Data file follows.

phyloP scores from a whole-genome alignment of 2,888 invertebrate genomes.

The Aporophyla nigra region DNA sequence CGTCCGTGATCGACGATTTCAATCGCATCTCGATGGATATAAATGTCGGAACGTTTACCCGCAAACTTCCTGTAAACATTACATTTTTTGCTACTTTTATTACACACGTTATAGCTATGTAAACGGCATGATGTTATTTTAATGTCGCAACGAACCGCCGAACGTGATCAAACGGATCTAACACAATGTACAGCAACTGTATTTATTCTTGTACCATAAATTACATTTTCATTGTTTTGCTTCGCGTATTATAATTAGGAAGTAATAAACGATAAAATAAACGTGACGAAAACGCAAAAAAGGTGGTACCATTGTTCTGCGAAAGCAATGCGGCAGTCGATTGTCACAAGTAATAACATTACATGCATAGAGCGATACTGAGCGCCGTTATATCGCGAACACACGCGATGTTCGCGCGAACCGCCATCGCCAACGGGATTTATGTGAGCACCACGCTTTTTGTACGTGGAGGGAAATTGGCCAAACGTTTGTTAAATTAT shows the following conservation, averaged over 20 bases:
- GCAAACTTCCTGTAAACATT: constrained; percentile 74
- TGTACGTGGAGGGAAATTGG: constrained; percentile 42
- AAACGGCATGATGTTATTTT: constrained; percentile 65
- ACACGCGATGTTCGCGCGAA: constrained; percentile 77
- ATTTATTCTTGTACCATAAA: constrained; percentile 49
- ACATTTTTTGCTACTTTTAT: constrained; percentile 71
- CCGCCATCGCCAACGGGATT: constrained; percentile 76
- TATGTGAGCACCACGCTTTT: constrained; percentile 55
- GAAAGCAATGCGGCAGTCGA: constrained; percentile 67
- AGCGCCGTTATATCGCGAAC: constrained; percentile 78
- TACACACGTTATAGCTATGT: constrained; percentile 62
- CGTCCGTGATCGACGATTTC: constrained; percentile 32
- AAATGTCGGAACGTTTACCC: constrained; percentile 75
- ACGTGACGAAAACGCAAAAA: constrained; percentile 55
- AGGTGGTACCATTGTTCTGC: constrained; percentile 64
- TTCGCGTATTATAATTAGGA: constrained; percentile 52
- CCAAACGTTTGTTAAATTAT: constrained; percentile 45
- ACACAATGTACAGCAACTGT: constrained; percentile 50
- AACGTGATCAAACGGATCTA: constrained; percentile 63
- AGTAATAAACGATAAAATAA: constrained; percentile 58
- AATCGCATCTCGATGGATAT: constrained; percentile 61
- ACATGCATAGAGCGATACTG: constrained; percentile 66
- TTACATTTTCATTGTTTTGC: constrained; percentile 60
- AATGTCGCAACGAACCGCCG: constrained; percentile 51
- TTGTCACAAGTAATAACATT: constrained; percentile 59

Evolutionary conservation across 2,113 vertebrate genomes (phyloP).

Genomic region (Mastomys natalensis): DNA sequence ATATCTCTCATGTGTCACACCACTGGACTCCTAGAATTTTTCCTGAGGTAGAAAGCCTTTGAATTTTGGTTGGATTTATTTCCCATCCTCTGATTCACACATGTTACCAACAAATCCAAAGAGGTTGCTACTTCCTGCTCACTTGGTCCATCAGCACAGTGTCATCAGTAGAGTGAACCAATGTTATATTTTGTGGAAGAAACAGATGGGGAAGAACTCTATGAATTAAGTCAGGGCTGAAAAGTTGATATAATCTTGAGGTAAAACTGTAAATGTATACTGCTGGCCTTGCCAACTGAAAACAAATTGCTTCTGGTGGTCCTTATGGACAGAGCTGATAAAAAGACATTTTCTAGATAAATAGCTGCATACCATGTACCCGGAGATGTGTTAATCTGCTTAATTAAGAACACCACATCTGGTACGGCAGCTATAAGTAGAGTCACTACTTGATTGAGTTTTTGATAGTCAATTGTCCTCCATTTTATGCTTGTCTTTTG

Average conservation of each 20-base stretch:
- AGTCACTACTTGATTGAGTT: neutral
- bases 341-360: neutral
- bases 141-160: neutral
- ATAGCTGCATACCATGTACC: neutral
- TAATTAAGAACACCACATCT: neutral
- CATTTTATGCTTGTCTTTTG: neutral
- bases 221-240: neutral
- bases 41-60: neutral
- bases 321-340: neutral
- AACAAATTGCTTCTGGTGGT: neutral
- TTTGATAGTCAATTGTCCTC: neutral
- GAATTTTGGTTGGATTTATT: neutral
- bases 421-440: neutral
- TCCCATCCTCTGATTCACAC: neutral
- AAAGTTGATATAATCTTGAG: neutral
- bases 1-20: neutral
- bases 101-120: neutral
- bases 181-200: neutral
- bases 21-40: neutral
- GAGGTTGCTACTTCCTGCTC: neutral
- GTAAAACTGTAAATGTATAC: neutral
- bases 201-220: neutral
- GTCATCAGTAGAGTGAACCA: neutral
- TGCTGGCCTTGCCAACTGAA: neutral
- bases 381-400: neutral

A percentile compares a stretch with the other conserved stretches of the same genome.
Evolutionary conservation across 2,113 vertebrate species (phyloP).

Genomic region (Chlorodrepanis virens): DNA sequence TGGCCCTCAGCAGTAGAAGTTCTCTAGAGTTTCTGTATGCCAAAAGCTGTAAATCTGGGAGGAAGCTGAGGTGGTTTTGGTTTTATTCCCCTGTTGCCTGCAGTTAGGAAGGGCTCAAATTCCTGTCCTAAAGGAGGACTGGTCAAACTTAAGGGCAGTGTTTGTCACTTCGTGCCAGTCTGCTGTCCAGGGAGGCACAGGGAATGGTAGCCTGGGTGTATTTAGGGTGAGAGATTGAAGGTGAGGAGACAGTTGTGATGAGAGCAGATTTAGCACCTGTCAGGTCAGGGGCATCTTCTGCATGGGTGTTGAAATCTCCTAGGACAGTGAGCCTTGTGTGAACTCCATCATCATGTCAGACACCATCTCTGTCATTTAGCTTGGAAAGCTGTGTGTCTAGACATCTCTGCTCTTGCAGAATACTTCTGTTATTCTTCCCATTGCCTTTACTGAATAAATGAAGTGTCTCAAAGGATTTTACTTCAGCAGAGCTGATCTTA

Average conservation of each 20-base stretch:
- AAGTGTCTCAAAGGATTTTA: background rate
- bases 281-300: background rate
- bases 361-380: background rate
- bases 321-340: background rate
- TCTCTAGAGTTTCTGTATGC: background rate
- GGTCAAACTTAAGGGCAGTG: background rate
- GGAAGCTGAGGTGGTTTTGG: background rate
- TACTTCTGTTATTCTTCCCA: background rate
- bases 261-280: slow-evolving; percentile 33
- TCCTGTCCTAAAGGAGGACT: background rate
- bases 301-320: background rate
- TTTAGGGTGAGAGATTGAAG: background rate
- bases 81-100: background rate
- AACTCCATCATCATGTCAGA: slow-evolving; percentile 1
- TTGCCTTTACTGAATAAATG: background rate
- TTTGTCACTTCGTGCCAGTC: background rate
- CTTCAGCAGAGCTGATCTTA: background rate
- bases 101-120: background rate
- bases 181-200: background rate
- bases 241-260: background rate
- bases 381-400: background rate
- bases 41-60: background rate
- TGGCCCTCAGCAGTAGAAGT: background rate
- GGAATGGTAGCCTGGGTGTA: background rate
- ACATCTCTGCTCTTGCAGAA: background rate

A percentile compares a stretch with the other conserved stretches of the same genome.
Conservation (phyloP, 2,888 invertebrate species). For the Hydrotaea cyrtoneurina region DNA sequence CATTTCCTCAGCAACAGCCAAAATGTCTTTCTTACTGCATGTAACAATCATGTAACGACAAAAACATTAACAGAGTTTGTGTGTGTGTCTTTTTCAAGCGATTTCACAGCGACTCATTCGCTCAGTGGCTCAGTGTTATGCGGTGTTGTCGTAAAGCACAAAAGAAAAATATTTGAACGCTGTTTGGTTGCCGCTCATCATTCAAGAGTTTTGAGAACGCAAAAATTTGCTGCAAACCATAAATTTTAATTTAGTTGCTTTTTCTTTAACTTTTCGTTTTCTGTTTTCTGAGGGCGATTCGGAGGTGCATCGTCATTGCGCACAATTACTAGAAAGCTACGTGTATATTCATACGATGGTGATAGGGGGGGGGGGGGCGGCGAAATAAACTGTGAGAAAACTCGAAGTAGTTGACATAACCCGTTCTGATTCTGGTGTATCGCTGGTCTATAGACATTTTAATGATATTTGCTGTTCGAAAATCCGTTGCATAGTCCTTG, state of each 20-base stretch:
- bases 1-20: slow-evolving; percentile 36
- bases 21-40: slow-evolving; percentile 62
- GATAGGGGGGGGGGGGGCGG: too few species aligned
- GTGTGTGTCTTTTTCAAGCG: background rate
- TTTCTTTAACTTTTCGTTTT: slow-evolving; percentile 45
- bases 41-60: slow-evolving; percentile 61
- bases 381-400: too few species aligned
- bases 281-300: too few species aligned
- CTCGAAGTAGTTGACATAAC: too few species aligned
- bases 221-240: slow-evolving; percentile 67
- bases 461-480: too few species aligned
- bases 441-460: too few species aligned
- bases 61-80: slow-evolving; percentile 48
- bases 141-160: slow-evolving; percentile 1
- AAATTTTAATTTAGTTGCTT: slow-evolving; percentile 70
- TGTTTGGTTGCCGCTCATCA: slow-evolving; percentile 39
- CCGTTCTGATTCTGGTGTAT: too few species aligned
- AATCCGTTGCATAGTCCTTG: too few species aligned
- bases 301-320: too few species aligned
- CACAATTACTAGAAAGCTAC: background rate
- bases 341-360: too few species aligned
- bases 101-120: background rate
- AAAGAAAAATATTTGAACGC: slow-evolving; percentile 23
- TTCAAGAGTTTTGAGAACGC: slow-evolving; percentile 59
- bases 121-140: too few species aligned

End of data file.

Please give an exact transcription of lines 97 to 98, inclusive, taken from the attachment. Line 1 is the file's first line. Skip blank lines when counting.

- bases 461-480: too few species aligned
- bases 441-460: too few species aligned